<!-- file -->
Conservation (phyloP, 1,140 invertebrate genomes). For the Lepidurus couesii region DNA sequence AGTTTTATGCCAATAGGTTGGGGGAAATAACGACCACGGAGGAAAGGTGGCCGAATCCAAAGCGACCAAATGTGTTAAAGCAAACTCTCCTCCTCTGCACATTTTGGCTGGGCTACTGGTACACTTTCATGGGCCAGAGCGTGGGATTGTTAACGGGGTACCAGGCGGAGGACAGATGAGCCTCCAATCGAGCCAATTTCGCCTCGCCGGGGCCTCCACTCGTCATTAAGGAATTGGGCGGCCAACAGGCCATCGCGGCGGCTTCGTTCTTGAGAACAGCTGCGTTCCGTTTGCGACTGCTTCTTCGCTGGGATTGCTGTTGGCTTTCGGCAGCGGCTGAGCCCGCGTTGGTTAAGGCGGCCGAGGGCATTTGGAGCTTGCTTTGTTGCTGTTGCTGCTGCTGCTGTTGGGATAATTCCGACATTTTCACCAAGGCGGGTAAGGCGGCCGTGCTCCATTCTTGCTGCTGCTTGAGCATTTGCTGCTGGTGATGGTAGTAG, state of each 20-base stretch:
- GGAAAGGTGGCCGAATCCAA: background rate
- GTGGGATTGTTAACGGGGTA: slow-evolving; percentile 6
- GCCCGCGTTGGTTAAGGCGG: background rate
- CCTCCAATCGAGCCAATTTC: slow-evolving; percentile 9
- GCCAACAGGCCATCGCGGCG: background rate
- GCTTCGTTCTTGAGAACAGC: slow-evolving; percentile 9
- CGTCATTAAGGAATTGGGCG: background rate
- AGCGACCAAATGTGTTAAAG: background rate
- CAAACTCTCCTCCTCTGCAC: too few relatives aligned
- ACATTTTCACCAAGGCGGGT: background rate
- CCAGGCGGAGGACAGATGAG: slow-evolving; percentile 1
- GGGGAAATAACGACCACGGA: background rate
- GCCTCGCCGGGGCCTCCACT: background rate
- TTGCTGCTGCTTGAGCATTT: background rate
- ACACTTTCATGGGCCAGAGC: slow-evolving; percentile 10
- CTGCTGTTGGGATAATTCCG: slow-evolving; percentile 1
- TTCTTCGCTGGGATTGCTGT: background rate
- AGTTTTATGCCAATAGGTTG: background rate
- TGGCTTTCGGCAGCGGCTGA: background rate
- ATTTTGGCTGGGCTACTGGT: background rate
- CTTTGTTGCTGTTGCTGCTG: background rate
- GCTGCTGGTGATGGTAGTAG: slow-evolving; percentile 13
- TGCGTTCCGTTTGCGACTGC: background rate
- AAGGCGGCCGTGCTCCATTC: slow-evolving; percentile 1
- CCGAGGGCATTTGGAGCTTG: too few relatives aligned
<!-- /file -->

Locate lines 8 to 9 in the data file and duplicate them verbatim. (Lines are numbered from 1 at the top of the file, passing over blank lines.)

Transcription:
- CGTCATTAAGGAATTGGGCG: background rate
- AGCGACCAAATGTGTTAAAG: background rate